Ranking the Album: Ryan Adams & The Cardinals’ Cold Roses

A return to nature to sort through and celebrate 10 years of Cold Roses

Ryan Adams

    Ranking the Album is a feature in which we take an iconic or beloved record and dare to play favorites. It’s a testament to the fact that classic album or not, there are still some tracks we root for more than others to pop up in our shuffles. Today, in honor of it recently turning 10, we rank the tracks of Ryan Adams & The Cardinals’ sprawling double LP, Cold Roses, from worst to best.

    When Senior Editor Matt Melis asked me to rank Cold Roses, I was a little hesitant about the idea. This is one of my favorite records of all time, and like any record worth its weight in vinyl, it functions best when listened to front to back as a complete work. But the more I thought about the proposal, the more it excited me. I had already written extensively about the album back in 2011, so why not tackle it in a more lighthearted fashion? Also, weighing the songs individually against one another revealed some patterns in Cold Roses that I had never noticed before, most notably the idea of nature serving as the connective tissue of romance and spirituality (we’ll talk a lot more about that in a bit).

    Thinking back on Cold Roses’ release in 2005, it was heralded as a twangy return to form for Adams, who had flirted with mainstream success on Gold, balked at record execs with the exhaustively depressing Love Is Hell, then given them the finger with the more “radio friendly” Rock n Roll. Although I personally love the latter two records, music critics weren’t wrong when they called Cold Roses Adams’ best work since his 2000 solo debut, Heartbreaker. But as time has passed, I’ve realized its validity goes beyond it just being catchier and more country. It’s become special to me for some very specific reasons that I’ll get into, just like I’m sure it’s become special to others for completely different reasons. As a result, my ranking is proudly biased. And now, I ask you a very important question: What’s your ranking? Let us know in the comments.

    Dan Caffrey
    Senior Staff Writer



    Disc Number: 1

    Track Number: 6

    Like pretty much every Ryan Adams record, a lot of Cold Roses is about being left by a loved one. But where most of the tracks filter that through a pastoral Carolina setting, “Now That You’re Gone” has a lonesomeness that’s pretty bland by Adams’ standards. It’s also the slowest song on the album, which doesn’t help. Purdy? Yes. Essential? No.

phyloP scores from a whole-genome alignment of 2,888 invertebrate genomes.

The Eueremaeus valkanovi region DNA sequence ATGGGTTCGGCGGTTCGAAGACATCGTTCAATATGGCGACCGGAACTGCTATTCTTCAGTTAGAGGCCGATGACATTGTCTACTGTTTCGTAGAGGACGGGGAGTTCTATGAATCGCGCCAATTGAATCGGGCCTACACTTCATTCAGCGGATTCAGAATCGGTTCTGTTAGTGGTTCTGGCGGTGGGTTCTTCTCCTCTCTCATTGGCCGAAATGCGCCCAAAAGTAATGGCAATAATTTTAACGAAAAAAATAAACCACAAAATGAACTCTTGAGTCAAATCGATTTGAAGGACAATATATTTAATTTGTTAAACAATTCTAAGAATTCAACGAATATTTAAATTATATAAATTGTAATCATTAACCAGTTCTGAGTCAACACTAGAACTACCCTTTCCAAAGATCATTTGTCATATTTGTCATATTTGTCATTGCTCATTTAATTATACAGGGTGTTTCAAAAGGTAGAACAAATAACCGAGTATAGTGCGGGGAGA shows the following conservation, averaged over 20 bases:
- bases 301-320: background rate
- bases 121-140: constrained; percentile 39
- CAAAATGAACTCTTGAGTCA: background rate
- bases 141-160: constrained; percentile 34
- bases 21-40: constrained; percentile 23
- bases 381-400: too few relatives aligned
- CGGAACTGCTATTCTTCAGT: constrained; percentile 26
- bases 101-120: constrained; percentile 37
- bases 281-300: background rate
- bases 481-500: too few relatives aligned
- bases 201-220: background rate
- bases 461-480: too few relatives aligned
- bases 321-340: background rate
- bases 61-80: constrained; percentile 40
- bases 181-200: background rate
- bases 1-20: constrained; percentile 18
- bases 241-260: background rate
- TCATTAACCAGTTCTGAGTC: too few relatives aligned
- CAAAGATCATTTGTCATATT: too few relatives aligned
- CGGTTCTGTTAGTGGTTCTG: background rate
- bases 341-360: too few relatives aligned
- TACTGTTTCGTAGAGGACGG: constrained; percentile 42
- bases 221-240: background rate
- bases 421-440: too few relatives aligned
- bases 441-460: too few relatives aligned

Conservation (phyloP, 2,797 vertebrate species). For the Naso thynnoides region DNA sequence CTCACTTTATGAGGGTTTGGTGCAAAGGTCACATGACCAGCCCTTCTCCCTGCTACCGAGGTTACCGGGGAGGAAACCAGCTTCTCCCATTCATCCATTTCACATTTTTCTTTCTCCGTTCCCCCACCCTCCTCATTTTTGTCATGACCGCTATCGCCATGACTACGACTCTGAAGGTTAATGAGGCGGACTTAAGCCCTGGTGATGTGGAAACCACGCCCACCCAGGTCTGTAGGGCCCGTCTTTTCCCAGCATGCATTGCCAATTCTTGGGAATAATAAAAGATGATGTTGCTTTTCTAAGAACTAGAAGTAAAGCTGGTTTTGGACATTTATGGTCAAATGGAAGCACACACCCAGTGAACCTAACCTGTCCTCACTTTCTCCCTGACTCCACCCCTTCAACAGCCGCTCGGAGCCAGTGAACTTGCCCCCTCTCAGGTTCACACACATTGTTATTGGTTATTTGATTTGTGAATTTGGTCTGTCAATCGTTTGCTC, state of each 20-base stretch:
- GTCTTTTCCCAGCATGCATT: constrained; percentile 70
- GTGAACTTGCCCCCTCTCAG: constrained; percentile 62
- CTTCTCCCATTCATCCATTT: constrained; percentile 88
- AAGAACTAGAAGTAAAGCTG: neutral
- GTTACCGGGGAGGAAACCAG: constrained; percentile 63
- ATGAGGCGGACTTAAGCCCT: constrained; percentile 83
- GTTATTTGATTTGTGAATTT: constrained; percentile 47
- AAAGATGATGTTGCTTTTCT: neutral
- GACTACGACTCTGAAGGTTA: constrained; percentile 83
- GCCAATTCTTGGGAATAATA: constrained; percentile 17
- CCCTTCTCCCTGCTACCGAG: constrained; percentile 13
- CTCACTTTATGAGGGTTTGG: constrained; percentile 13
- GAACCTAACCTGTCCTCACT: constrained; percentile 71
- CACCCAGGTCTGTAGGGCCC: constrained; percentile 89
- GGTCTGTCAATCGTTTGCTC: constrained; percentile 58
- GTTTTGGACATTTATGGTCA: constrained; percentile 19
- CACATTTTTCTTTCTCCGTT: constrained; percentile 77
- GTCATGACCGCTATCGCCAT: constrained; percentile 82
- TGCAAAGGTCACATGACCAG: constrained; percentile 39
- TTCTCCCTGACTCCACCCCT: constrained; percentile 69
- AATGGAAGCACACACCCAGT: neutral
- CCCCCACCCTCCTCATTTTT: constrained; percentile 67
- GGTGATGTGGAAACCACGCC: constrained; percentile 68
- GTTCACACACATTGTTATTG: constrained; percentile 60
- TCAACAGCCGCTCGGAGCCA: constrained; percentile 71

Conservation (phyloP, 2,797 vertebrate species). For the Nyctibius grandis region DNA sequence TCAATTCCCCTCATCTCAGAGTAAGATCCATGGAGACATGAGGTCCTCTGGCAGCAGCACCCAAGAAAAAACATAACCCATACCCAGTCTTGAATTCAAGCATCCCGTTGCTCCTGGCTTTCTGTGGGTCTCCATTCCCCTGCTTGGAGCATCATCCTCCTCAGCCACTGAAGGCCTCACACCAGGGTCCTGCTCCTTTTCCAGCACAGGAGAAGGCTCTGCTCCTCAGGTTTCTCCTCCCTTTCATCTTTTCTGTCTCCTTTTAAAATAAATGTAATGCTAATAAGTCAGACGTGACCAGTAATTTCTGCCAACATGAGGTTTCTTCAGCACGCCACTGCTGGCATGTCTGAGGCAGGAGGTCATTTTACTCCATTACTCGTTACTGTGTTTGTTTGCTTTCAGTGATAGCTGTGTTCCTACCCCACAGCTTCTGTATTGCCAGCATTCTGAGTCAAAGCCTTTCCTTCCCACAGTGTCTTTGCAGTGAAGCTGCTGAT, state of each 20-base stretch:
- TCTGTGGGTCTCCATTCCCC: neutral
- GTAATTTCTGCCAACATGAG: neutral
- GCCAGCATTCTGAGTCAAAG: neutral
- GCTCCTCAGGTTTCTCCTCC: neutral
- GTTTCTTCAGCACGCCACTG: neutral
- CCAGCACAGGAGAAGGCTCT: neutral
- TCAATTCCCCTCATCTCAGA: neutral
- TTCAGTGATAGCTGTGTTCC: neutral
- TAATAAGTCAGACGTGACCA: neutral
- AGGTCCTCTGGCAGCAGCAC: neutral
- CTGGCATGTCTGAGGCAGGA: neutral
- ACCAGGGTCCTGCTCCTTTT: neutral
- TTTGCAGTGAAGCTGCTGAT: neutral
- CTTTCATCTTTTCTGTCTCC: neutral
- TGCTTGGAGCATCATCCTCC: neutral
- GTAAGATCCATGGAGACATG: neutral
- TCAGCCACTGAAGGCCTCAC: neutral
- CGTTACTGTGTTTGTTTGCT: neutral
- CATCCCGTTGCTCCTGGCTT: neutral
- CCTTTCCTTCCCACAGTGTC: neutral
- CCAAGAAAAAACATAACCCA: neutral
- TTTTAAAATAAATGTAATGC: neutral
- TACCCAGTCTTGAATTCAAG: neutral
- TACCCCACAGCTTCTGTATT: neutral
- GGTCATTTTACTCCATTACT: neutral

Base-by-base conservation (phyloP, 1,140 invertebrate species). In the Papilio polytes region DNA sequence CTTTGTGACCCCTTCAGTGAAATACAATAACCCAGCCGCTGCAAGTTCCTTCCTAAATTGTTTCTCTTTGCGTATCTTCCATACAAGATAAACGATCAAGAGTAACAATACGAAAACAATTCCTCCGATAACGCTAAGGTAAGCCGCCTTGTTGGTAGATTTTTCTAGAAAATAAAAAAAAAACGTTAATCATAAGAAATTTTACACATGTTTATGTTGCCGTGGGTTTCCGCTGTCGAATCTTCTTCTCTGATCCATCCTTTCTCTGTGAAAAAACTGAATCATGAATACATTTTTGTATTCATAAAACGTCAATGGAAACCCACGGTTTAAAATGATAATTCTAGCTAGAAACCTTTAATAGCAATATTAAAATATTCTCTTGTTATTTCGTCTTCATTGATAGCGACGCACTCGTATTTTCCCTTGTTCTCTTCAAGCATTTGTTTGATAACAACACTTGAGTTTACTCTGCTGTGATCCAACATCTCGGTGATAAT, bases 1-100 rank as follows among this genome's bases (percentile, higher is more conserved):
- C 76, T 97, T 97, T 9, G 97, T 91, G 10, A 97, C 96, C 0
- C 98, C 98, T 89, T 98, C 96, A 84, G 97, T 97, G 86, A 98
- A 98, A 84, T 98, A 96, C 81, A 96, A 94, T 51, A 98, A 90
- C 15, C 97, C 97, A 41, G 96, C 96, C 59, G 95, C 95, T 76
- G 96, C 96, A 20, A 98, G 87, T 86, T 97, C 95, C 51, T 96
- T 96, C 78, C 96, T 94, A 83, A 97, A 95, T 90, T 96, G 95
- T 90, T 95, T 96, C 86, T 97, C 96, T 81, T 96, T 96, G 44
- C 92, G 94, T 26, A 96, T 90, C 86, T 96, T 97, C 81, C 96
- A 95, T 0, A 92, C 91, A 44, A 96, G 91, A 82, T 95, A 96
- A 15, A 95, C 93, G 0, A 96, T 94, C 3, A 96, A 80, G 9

Audubon Society (mentions of plants and animals): Surprisingly, none — a trait that only adds to the lack of lyrical specificity.


    Written in a Language That Was Meant to Fuck You Up (saddest lyric): “I’m alone and I’m dancin’/ With you now in your old room/ But there’s nobody there”


    Disc Number: 2

    Track Number: 8

    As much as I appreciate Cold Roses’ late-in-the-game Hail Mary of optimism, Adams gets more than a bit clunky with his constant stream of positive metaphors: “You build a house, and if the house comes up/ You gotta work on that house/ If you want to make it your home” isn’t just redundant — it sounds like a Home Depot commercial.


    Audubon Society: A sole metaphorical rose

    …A Language That Was Meant to Fuck You Up: “‘Cause if I don’t believe in love/ Then I don’t believe in you/ And I do” works so well because it makes you think it’s going to bring the waterworks. Then at the last second, it takes a turn for the uplifting.

    16. BLOSSOM

    Disc Number: 2

    Track Number: 7

    My reason for ranking “Blossom” so low is subjective, but hey, so is this entire list. Ever since Strand of Oaks put out a similar-sounding song last year, the two blend together in a way that’s maddening to me. To be fair, they’re both great tunes in their own right, and Adams released his long before Timothy Showalter did. But when you’re ranking every song on a record you love, you have to turn to some pretty strange justifications.


    Audubon Society: Outside of the title, we get Wildwood trees and a hurricane rose. I’m not sure if those are actual plants, but they sure sound nice.

    …A Language That Was Meant to Fuck You Up: “Without anyone to hold you/ What will you blossom into?/ Without anyone to hold you/ How will you grow?”

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